“My relationship with STIM has always been good. Some time in the late 1940s, I received a phone call from an old school friend who was working at STIM. She told me they had a five-figure sum of money waiting for me there. Since then, the payments from STIM have been coming in regularly.”

Vivacious and melodious
Povel describes his composing as a self-generating urge. He feels he is privileged in that it has nearly always been up to him to decide what he should write about. However, it doesn’t follow that writing is entirely without its problems. When a new song is in the making, it will brew inside him constantly – and he says he’s not particularly good company when that’s happening.

“It is easy to write a complicated tune and difficult to write a simple but original one. I think I’ve only pulled that off perfectly a couple of times, with songs like "Ta av dig skorna" (Take off your shoes) and "Underbart är kort" (Wonderful is short).”

Povel says that he is a slow composer. He often writes the music faster than the lyrics, as he carefully weighs every word, and he is sure his slow style sent Hasse Alfredson and Beppe Wolgers crazy when they were working together.

As Povel is not particularly enthusiastic about notating his music, he has used tape recorders or the services of experienced music notators to document his songs. When he was younger, he could sometimes create word orders to help him remember a tune he had thought of. He used this technique with his song "Köp inte en zebra" (Don’t buy a zebra), the title of which is in fact the phrase he used to remember the tune.

A key ingredient in Povel’s creative process is the collisions. He explains that it is the collisions between the music and lyrics, rhythm and language, stage and audience’s expectations that make the music entertaining. In his music, he builds up idylls which he then gleefully knocks down with collisions. From a purely musical perspective, he describes his music as vivacious and melodious.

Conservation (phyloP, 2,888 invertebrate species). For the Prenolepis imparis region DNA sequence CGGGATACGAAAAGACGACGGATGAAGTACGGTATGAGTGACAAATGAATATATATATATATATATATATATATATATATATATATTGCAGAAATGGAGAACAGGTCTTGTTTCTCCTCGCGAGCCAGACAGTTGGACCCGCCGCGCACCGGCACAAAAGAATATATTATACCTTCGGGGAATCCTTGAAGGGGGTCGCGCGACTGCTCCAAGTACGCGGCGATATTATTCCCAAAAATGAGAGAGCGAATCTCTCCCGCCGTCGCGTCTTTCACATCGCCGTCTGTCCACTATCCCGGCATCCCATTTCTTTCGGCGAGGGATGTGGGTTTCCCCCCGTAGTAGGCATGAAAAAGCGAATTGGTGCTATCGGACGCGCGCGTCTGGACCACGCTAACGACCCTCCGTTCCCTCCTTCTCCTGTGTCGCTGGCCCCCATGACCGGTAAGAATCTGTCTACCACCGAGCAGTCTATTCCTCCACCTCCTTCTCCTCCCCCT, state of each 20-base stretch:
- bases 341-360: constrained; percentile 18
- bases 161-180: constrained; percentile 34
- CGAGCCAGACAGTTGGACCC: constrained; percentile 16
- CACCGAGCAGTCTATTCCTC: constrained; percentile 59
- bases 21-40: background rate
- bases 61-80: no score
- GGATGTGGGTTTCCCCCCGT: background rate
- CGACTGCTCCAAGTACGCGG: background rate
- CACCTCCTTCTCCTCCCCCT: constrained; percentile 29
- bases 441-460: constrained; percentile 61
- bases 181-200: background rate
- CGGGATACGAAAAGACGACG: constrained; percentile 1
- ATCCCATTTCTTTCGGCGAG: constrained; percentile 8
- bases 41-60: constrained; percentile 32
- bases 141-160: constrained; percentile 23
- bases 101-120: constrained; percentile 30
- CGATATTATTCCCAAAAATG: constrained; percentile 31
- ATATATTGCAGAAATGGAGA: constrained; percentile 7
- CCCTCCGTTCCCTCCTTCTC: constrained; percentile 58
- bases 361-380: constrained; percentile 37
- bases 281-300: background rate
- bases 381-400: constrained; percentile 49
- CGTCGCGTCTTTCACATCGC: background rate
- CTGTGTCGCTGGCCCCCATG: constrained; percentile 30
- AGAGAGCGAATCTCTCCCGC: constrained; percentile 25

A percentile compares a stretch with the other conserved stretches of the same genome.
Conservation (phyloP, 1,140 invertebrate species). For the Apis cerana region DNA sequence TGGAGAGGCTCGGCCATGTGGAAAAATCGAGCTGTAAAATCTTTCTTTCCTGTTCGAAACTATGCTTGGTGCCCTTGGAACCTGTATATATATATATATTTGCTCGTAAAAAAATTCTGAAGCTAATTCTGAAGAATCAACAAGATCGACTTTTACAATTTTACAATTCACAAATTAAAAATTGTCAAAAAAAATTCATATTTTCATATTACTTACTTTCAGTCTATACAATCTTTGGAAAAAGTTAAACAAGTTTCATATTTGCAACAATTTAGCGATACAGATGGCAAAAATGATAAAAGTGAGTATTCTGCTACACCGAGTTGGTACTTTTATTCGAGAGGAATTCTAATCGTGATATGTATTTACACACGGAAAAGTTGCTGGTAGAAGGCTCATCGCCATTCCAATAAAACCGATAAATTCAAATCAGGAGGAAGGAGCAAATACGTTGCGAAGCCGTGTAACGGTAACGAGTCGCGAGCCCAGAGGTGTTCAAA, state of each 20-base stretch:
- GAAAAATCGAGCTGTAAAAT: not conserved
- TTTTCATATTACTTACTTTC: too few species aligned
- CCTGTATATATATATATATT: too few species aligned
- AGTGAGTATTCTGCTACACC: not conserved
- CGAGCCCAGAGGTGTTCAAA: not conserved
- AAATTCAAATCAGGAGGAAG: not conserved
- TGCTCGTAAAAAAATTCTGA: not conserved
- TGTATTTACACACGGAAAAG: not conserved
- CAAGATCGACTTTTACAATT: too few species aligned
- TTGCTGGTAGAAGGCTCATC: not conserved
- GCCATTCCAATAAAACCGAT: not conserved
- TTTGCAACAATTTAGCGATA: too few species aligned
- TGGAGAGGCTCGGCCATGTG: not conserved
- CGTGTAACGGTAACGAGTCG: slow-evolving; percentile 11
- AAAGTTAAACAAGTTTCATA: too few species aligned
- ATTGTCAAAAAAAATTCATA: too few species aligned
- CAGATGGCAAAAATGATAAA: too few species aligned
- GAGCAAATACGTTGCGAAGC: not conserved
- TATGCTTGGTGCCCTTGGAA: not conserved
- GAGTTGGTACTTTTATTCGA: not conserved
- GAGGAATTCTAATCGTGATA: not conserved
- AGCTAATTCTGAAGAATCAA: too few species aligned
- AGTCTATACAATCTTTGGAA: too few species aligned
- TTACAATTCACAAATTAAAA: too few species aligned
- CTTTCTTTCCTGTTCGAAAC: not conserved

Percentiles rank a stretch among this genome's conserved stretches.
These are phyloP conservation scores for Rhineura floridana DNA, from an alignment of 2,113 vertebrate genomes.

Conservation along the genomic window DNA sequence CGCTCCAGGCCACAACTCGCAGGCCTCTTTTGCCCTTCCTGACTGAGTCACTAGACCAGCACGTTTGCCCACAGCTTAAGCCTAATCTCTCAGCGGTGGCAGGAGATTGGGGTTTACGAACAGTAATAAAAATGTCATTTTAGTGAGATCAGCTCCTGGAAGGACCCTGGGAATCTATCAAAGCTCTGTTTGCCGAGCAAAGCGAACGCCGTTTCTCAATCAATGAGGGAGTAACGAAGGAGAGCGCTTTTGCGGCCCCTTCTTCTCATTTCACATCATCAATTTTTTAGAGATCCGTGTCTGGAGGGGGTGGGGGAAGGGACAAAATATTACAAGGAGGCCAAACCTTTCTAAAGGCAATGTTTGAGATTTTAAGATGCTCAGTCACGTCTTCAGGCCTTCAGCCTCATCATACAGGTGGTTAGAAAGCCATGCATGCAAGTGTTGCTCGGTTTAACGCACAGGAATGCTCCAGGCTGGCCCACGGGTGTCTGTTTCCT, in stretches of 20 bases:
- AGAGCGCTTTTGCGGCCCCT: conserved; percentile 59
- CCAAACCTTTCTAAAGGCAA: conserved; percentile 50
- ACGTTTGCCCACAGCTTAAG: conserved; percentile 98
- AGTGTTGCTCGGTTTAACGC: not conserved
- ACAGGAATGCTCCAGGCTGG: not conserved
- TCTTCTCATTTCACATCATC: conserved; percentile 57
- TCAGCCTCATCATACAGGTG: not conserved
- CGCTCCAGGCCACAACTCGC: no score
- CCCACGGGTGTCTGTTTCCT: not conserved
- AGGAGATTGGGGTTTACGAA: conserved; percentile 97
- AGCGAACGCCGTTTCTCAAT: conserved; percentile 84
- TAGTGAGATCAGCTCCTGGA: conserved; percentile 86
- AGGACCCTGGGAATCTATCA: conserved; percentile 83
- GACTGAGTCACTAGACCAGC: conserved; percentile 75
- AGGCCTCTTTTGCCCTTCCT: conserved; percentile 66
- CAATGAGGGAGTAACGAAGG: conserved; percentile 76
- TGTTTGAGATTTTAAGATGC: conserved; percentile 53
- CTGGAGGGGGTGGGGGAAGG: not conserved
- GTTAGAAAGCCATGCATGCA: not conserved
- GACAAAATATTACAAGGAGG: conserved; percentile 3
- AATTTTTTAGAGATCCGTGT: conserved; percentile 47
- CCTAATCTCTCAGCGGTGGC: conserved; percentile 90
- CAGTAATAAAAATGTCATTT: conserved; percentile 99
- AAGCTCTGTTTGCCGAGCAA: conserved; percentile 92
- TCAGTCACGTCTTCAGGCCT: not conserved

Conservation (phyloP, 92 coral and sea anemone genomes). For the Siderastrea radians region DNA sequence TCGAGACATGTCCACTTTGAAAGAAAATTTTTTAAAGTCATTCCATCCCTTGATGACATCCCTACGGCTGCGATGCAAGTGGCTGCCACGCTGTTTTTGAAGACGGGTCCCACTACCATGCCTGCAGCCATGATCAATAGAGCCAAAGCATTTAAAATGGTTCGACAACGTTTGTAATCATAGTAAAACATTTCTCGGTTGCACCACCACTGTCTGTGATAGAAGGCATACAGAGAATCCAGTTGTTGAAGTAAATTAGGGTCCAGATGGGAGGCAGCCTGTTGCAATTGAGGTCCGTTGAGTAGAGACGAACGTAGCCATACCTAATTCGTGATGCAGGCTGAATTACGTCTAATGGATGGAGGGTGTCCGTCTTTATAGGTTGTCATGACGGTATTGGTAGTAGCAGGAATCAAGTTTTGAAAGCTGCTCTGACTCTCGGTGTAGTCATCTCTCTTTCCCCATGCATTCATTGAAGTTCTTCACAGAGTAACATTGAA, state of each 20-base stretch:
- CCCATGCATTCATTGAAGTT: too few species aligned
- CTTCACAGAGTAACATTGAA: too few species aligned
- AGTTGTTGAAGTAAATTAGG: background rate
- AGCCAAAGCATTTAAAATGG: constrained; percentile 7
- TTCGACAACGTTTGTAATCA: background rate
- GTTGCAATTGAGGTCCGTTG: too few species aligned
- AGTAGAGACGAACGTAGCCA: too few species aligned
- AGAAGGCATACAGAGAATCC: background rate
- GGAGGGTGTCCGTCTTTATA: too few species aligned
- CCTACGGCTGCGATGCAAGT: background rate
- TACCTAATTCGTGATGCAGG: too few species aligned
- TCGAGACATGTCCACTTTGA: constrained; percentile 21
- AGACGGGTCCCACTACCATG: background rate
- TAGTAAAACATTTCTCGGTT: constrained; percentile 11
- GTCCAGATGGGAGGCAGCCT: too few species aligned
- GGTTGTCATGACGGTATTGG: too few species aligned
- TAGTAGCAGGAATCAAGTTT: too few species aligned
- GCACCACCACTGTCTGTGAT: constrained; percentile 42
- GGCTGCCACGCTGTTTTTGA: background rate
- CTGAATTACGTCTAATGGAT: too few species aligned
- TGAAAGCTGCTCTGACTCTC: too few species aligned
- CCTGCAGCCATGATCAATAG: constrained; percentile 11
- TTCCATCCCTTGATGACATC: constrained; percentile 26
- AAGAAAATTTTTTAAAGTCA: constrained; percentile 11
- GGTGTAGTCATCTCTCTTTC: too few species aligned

“I like it to rock a bit too. Not necessarily swing, but rock. What’s most essential is that the lyrics and the music make a perfect match.”

Nowadays, he very seldom composes anything. He says that it costs him too much and he feels that after so many years in the business he can allow himself to take it easy.

Let pop go
Povel has his roots in blues, jazz and swing (he mentions that Cole Porter and Hoagy Carmichael have also had a tremendous influence on his work). However, he didn’t stop there but has always embraced contemporary musical influences. When he has composed music for new artists, he has tried to write with an eye on their previous work.

“But I let go of pop music somewhere on a level with the Rolling Stones.”

Povel has recently toured with his show, the Renewed Povel Chat – Now with Music! Povel mesmerises audiences as he talks about his long career, answering questions put to him on stage by Stephan Lundin. His story is interspersed with musical numbers that he performs together with a trio of musicians – Niclas Sundén (accordion), Mikael Ramel (guitar) and Backa Hans Eriksson (bass).

Povel, who seems keen to carry on "ruffling the idyll", says it is likely that the tour will continue after the summer.

Mattias Franzén